Blood selling, illegal gun making tell bitter story of poverty in China
BEIJING, Sept. 22 (Xinhua) - To raise their four children, the last thing the couple could sell was their blood.
“We have been selling blood for five years,” said Lu Yunjie from Xinfei Village of Weining Yi Hui and Miao Autonomous County in southwest China’s Guizhou Province.
Lu is 37, but her sun-tanned face appears much older. The couple’s four children are all at primary school, two in junior middle school and one in senior middle school.
In their adobe house, the family has only a cupboard, a table, two sofas and a black-and-white television in the living room and a bed in the bedroom — their clothes are piled up in a corner due to the absence of wardrobes.
They receive 900 yuan (about 132.4 U.S. dollars) a year as a basic living allowance from the local government.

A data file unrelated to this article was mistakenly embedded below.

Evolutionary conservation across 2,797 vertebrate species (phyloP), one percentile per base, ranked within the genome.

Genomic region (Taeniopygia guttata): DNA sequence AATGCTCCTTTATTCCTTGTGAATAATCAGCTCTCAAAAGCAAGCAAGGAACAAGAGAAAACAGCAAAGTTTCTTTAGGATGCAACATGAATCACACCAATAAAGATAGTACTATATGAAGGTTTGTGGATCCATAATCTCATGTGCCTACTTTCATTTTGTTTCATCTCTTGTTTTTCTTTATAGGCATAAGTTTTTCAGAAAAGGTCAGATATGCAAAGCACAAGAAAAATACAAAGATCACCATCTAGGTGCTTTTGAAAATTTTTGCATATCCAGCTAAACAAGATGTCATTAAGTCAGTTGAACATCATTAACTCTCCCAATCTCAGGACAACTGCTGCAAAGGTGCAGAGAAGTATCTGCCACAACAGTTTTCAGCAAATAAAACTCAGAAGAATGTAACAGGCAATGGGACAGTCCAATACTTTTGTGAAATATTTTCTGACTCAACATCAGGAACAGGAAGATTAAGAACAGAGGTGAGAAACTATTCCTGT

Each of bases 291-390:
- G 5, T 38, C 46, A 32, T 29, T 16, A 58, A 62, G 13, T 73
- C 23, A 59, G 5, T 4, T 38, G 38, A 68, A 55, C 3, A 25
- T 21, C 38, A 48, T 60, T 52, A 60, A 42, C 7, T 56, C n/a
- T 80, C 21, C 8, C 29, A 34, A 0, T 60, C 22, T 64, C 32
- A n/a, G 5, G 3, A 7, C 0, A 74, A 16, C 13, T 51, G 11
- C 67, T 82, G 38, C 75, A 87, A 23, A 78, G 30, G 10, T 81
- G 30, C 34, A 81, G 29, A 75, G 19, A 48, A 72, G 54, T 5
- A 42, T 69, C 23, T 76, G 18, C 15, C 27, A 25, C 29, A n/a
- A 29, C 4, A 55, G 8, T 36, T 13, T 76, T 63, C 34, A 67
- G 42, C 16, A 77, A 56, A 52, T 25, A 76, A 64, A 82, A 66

The Lu grows corn and buckwheat at home as food, and her husband goes out to seek work in the neighboring town. When he can find work, he earns 10 to 30 yuan (1.5 to 4.4 U.S. dollars) a day. But this doesn’t happen everyday.
Each month he sells his blood twice, earning a total of 240 yuan (35.3 U.S. dollars).
“With this money, we can buy 25 kilograms of rice, two packs of salt, a kilogram of pepper, a bag of washing powder. The rest is used for transport and electricity bills,” Lu says, counting with her finger.
According to Wang Xian, head of the Xinfei Village, the population of the village is 1,770. Land in the village is arid and more than 700 people don’t have any arable land. Without a road, many villagers have to trek five kilometers to get drinking water.
“Lu’s family was not alone,” he said. “More than 200 people in our village live on blood selling.”
Your text to link…